E: It’s a good way to influence, what is it, a way to make friends and influence others. 

Y: Yeah and we, uh, I will never forget goin’ east, we were called east from Greensboro, we ran the mainline from here to Greensboro and branched off from there to Burlington, Durham, and Raleigh, some of North Carolina. Well we switched Burlington that night in a little place beyond Burlington and was gonna head in at Graham. And two joining, two little towns. Graham is just a small place and we headed into the pass track for a north bound passenger train. Well anyways, we had a meet order that night, there’s snow on the ground. Now about 5-6 inches deep. Pull up the switch and stop. And when I got back up on the engine, the conductor wanted to know what took me so long to throw the switch. And I told the conductor the truth. There was a one-legged man standin’ there in about 6 inches deep of snow and there is this one legged man standin there on crutches right at the switch and I couldn’t get to the switch’ cause of him. ‘Cause he was standin at the right place ‘cause he didn’t know we were gonna have to use the switch at all. He had stopped walking and was gonna stay there until the train got by, which was safe for him to do, but he was in my way. The conductor didn’t believe any of it. He said, “Why in the hell didn’t you knock him out of the way then?” He didn’t believe what I was tellin’ him. But it was a one-legged man standin at the switch. 

E: I guess it was hard to get him to move. 

Y: Yeah, I talked him into it, he didn’t bark at me or nothin’ like that. But it took him a minute or two to get his composure and get out of my way, you know, when I lifted the switch. But all the little things like that and I would walk up side the train one night. That time we had a bother of hobos quite a bit. I walked upside the train over there one time around, uh, the other side of Altavista, Virginia. And, uh, it was pretty moonlight at night and I didn’t have a care in the world. All the sudden, somebody spoke to me. Asked me for a match. Wee hours in the morning and I looked round for one and I could see 6 feet, three pairs of shoes there, standin’ up there in a box car right along about my head. And you talk about age with nobody within a mile of me but as somebody was talking to me standin up in that boxcar, I just froze in my tracks. “Buddy you got a match?” They was wanting to light a cigarette.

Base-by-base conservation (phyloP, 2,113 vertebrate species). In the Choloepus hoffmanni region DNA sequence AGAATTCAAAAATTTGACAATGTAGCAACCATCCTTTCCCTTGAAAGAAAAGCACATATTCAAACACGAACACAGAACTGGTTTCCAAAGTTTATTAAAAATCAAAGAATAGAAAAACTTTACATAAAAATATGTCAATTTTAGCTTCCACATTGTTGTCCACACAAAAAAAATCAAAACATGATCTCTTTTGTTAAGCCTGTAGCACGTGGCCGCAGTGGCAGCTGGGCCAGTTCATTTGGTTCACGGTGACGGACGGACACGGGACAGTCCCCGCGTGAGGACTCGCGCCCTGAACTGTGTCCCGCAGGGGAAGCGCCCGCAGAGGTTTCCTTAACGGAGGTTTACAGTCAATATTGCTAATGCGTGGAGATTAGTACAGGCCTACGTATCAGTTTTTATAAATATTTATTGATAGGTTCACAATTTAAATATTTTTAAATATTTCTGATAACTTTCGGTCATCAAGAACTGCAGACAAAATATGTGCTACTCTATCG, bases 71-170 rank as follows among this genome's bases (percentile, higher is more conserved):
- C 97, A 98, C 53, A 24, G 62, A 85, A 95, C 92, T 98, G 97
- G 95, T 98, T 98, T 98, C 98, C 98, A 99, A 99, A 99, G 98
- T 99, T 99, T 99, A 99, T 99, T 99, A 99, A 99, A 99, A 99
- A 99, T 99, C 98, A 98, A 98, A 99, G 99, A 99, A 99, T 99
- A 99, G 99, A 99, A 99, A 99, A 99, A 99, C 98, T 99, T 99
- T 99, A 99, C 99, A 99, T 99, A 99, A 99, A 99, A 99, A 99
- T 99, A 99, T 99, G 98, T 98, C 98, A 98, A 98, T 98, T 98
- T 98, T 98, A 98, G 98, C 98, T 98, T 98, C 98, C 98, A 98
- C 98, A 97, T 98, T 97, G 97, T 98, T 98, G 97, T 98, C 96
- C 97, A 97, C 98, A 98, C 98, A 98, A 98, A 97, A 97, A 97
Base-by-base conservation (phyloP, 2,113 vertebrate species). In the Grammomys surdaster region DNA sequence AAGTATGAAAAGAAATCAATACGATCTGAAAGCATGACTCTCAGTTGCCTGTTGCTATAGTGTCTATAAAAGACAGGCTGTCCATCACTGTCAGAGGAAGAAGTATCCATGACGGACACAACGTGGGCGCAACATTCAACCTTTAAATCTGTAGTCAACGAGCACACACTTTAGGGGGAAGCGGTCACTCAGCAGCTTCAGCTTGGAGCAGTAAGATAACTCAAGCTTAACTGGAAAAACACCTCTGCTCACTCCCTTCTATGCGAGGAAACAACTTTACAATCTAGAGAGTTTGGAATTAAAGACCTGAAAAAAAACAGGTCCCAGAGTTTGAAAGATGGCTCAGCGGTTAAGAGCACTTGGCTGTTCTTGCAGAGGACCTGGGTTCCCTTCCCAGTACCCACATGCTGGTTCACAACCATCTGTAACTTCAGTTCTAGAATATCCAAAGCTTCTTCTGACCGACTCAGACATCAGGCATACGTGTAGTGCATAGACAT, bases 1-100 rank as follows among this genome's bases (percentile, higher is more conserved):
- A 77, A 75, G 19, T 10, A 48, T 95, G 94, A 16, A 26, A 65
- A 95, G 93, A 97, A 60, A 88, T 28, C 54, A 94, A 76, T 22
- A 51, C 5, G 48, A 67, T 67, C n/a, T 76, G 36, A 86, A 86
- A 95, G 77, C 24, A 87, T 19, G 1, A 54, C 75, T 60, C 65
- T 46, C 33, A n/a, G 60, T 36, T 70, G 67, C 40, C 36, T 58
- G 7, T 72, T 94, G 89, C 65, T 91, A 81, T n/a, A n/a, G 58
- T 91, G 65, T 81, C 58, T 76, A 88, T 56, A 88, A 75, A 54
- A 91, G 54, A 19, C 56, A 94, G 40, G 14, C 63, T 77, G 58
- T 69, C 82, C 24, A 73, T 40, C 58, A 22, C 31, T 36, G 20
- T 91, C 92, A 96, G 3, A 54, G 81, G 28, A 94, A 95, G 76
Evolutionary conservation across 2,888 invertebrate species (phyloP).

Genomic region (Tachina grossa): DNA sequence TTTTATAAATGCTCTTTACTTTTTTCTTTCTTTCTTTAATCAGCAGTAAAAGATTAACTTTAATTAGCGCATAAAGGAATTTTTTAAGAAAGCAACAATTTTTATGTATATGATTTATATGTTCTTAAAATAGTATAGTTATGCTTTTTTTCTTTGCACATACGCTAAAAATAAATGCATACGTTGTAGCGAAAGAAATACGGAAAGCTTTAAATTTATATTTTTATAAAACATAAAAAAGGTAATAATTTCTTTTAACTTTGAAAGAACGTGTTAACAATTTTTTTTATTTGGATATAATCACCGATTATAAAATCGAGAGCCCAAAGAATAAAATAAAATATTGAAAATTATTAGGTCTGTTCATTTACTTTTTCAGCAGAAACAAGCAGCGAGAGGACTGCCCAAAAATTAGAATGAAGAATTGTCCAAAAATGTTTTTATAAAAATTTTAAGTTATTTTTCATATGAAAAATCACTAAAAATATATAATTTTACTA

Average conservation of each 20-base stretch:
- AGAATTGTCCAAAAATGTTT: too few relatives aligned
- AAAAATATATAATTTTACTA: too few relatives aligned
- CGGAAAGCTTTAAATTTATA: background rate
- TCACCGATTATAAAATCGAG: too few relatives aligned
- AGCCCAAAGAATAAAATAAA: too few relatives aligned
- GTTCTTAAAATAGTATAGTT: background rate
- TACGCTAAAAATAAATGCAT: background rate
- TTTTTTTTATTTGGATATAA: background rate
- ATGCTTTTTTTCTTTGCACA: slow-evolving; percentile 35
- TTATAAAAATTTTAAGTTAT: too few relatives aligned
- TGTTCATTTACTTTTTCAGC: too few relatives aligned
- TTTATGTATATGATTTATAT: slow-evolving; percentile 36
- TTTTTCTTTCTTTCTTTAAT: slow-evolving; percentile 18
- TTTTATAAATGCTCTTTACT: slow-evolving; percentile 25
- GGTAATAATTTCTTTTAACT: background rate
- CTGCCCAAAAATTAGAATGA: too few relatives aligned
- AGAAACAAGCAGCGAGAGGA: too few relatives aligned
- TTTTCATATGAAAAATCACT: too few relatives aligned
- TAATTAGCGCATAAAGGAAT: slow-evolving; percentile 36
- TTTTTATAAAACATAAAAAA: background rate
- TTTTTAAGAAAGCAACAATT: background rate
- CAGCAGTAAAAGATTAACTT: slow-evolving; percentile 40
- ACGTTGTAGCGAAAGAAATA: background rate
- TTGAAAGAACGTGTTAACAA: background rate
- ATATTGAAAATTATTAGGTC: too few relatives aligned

E: Were there rules against letting hobos ride the train? 

Y: We were supposed to run ‘em off. But we had, what you call, special service that year. The railroad police. Hobos and things calling, uh, railroad dicks, you heard the remark, special agent, special service, and it was their job to take’ em off. But some of the, we have had some of the men run ‘em off. But, uh, all I’ve ever seen on the railroad was hobos bigger than me so I wouldn’t say nothin’ to them. They could ride as far as I’m concerned. I had a trainmaster one day on the other side of Greensboro and they had trouble and, uh, I went back and the trainmaster was ridin’ with us. I went back to see what the trouble was and we broke a knuckle, we got back to the engine and he said “did you see that hobo back there in that car?” I said “yessir” “why didn’t you get ‘em off?” I said “man, he was bigger than me and besides that they got special police out there to do that.” He said “I got ‘em off”. I said “Well, yeah, but that fella happened to be a giant of a man. He played professional football right after he got out of college, VMI, he played professional football for the Chicago Bears. A fellow Paul Shoes.” And train master Vanny was, um, vice president of Southern Railroad. He said, “I got ’em off”. I said, “If I was gonna get ’em off and I was big as you, I would have probably got’ em off too, but he had a pass to ride,” is what I told’ em. 

E: Did y’all, you mentioned earlier, talkin’ with people on the Virginia- Danville Railroad, somethin’ like that, and north

Y: Norfolk Western and Virginian Railroad also came in and made a connection at the C&O Railroad and the N&W Railroad at Lynchburg, Virginia, so we had a change with those three different railroads. 

E: They were all totally separate from the Southern Railroad? 

Y: Yeah,

E: Did y’all feel any antipathy towards anyone?

Y: No, no, we always worked together good, and you had people coming in contact quite often over at Altavista, West Virginia, and I’d worked a lot of local freights and knew quite a few of ‘em, 

E: Did y’all feel particularly that Southern was a better railroad? 

Y: No, no, nobody felt that way, no sir. Now I know one day one of those fellas down there in Altavista, Virginia kept me up on their engine, a different engine than what we had. I forget it was a diesel, so it was different motors than what we had and he was showin’ it to me, a new one they had gotten, and uh, we got along with him fine